Current position:
    Postdoctoral fellow in the laboratory of George Church, Ph.D. (Harvard Medical School)
     
    Proposed research project:
    Reconstructing the cellular history of neurons using molecular recordings

    The CRISPR-Cas system can be used to write changes into bacterial genomic DNA sequences in response to biological processes or external phenomena, allowing genomic data to serve as a temporally ordered and stable biological record of these events. The current proposal aims to adapt this CRISPR-Cas system for use as a cell-lineage tracking system in mammalian cells, recording and tracking the expression and temporal ordering of transcriptional events that occur during neural development and cell-fate specification. Once established, this mammalian system will be used to screen autism-associated mutations, enabling an understanding of whether and how such mutations alter neural development and cell fate.

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  • Tingting Wang, Ph.D.
     
    Current position:
    Postdoctoral scholar in the laboratory of Graeme Davis, Ph.D. (University of California, San Francisco)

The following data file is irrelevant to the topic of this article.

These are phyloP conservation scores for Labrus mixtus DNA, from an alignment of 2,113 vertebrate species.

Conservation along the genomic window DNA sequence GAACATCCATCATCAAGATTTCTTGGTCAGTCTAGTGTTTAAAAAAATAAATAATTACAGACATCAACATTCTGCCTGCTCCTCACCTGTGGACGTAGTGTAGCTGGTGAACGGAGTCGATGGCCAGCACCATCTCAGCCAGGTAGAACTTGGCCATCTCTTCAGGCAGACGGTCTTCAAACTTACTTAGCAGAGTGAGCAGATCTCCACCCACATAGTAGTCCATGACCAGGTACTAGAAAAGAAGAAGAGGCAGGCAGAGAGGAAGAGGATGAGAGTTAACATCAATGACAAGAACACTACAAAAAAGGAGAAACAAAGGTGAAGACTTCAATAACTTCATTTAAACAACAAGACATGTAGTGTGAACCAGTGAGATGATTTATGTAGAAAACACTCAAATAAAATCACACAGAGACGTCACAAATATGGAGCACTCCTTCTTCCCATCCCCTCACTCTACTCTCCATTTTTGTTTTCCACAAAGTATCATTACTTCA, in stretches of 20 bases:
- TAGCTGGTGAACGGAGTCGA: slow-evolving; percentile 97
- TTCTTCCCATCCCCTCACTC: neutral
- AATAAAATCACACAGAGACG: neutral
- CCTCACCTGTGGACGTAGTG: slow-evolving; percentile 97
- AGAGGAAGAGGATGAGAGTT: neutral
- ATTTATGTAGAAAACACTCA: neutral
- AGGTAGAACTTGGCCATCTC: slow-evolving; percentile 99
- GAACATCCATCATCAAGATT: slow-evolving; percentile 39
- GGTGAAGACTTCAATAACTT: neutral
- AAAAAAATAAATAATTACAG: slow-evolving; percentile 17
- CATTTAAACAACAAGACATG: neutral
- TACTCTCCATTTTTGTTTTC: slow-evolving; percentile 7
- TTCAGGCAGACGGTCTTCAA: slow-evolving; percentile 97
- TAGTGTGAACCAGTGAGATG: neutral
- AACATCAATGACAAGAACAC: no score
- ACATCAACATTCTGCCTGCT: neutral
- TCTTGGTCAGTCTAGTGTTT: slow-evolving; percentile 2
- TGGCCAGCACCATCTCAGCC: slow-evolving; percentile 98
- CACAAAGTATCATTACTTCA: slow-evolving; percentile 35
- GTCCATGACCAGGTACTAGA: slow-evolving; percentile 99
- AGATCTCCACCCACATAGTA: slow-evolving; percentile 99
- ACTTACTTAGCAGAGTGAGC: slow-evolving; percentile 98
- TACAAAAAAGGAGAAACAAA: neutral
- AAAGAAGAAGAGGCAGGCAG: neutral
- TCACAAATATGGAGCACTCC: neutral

Proposed research project:
    The role of glial CHD2 in synaptic homeostatic plasticity and autism
    Chromodomain helicase DNA binding protein 2 (CHD2) is a component of the histone acetyltransferase protein complex Spt-Ada-Gcn Acetyltransferase (SAGA) complex and a gene associated with autism risk. The proposed project will examine the role of CHD2 and the SAGA complex in glia and identify downstream targets regulating synaptic homeostatic plasticity by using both in vitro and in vivo systems, including Drosophila and mice. This work will provide a better understanding of the role of CHD2 and glia-signaling pathways in autism spectrum disorders.